There has been a lot of talk on social media about the shear evil of Tamerlan Tsarnaev.  I cannot disagree with this assessment.  His actions certainly were evil, but I wonder if it’s healthy or accurate to speak of this boy and his brother as if they’re in some kind of sub-human category.  It’s as if they’ve been moved out of the “person” box and moved into the “scum of the earth” classification right next to Hitler.  However tempting it is to separate men like Tsarnaev from the rest of us “good” people, the reality of the situation –biologically and theologically- is that Tamerlan Tsarnaev is a standard homo sapien- a human being.

And humanity is capable of great evil. 

Each and every one of us is guilty of some evil.  The hatred we spew against a person or people; the resentment and unforgiveness we store in our hearts; the material wealth we hoard out of selfishness; the hurtful words we use to slander those around us is all evil.  You and I are not as innocent as we like to think.  When compared to the rest of humanity, Tamerlan Tsarnaev is not that much guiltier- only less restrained.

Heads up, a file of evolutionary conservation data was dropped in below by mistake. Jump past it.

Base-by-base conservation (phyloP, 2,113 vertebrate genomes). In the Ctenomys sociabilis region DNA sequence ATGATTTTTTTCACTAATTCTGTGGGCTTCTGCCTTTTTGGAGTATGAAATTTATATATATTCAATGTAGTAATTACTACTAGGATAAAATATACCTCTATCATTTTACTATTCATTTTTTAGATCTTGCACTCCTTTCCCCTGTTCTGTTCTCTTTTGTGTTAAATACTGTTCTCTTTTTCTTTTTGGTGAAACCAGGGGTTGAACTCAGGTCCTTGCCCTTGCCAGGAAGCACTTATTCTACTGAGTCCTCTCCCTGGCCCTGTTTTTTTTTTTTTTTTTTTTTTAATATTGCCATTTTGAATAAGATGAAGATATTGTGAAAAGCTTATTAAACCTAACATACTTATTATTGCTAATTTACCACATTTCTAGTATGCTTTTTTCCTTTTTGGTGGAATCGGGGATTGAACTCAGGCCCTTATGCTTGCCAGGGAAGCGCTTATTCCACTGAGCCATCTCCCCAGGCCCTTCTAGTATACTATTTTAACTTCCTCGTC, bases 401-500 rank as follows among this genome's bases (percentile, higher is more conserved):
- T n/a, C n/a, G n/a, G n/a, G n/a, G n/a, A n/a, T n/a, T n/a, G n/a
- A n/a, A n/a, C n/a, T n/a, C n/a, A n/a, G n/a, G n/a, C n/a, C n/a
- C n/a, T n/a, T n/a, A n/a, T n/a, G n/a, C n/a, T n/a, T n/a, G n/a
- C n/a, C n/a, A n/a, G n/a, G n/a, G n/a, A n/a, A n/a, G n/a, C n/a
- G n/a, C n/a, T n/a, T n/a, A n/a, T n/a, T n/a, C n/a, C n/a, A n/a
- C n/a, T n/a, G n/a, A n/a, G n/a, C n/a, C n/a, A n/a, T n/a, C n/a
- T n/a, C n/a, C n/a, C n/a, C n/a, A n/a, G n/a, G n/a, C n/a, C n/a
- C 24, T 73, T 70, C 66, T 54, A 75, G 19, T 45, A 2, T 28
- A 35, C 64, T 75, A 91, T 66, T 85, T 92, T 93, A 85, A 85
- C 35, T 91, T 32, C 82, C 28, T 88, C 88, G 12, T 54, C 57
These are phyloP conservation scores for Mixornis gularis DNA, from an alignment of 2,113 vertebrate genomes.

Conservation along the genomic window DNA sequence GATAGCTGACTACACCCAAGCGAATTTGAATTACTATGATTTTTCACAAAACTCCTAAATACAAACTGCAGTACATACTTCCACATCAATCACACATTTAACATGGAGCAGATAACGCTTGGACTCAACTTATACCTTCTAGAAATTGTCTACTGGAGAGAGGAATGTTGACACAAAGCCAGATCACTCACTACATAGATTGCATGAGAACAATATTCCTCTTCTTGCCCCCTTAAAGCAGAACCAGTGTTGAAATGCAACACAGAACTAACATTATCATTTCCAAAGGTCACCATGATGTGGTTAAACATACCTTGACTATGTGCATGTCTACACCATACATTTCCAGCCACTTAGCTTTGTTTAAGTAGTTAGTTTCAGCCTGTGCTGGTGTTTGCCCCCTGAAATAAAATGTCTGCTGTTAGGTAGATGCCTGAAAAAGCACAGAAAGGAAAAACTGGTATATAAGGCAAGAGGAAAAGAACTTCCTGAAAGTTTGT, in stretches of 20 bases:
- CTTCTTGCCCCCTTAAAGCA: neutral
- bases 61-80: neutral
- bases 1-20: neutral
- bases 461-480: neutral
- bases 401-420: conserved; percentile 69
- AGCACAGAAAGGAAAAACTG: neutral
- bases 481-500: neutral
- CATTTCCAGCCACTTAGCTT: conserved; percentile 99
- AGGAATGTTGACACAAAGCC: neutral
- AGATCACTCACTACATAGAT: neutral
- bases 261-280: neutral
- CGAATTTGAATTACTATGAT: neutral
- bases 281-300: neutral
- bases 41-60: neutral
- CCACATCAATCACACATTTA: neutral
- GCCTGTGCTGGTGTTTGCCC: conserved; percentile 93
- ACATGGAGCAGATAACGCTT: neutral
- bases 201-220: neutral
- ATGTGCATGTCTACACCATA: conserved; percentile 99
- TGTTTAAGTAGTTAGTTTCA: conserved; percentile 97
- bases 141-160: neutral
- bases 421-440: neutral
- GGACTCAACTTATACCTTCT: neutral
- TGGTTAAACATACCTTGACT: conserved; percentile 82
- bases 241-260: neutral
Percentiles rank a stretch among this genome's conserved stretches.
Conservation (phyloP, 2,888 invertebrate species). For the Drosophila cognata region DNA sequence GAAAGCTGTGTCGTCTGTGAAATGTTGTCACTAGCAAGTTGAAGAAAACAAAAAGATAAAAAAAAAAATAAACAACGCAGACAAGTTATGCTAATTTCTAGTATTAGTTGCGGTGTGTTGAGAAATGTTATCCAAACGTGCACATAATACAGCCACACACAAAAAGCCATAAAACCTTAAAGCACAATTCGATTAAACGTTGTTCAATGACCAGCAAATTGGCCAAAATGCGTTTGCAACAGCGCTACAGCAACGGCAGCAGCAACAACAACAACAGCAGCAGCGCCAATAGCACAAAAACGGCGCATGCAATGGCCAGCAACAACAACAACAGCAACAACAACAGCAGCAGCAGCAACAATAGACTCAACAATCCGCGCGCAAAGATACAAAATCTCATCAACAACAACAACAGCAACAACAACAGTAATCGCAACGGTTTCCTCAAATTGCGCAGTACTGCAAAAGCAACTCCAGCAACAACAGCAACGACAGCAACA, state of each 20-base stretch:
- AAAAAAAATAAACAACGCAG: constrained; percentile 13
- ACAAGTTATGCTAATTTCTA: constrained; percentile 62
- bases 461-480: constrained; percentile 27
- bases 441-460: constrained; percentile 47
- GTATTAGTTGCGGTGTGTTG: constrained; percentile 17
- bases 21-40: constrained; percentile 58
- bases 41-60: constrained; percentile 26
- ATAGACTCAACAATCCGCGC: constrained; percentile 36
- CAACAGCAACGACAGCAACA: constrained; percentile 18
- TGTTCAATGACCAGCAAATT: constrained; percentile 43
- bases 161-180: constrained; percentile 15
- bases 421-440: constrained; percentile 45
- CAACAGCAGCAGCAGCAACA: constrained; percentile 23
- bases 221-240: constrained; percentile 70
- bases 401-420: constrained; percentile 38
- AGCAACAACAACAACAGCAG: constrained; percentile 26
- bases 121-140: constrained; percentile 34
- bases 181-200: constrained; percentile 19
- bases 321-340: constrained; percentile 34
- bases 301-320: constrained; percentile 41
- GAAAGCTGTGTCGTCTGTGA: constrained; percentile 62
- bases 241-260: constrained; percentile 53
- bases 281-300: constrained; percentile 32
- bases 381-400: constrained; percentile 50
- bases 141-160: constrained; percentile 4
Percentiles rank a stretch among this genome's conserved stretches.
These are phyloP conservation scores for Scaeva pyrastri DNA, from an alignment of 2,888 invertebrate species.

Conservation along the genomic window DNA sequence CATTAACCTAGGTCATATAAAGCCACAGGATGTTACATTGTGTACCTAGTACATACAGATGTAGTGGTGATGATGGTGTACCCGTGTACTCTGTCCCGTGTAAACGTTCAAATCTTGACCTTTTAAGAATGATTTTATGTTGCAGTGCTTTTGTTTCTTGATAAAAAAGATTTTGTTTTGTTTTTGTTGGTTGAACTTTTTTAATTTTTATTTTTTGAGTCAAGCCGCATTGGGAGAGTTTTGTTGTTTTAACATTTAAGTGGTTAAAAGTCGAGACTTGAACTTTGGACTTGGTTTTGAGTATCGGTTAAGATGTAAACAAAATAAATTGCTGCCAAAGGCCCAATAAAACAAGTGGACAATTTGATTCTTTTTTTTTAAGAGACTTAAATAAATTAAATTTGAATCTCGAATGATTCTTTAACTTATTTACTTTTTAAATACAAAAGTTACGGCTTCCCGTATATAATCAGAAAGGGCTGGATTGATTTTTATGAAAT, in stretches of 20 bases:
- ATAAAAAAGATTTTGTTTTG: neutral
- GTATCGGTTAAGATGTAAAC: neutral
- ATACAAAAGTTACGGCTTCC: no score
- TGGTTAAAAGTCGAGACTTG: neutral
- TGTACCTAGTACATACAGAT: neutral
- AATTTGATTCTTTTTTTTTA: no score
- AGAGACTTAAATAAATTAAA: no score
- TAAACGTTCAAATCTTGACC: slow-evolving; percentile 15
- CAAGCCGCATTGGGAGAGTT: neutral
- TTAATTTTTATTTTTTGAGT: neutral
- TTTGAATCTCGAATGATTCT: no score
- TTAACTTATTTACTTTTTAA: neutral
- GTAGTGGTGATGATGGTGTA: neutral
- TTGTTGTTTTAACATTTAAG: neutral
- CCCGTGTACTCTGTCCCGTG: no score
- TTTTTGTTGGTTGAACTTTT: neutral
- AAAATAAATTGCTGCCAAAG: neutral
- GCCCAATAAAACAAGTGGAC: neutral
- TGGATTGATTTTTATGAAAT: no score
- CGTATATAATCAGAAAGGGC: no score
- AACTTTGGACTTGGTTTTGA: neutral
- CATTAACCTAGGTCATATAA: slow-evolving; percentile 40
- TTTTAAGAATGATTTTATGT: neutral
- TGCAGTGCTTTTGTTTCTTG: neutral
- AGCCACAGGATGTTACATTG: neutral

Humans have a great capacity for evil, but that’s because we also have a great capacity for love.  If we are to be free to choose the way of love, then we must also be free to choose the way of destruction in equal measure.  Tamerlan Tsarnaev is not the first person to commit his life to perpetrating evil acts, nor will he be the last.  In light of this, perhaps our response to this tragedy should be less consumed with making Tsarnaev pay for what he did, and more concerned with fighting the evil in our midst by living a life of great good. 

“Do not be overcome with evil, but overcome evil with good.” Romans 12:21

Reflections on the Marriage Equality Debate

4 Apr

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The debate about marriage equality has been heated in the USA for some time now, and it has naturally worked its way into the church.  Lines have been drawn in the sand.  The denominations which affirm the LGBT lifestyle are insisting they’re the only ones who love people (and are therefore in the right), while the other denominations are shouting back that they’re the biblical ones (and are therefore in the right).  Although I applaud the bravery of people who are willing to put their opinions into the mainstream- even unpopular opinions- it seems to me that the majority of Christians who have entered this debate have started from the wrong place.  The result has been a culture war in which everyone is a loser.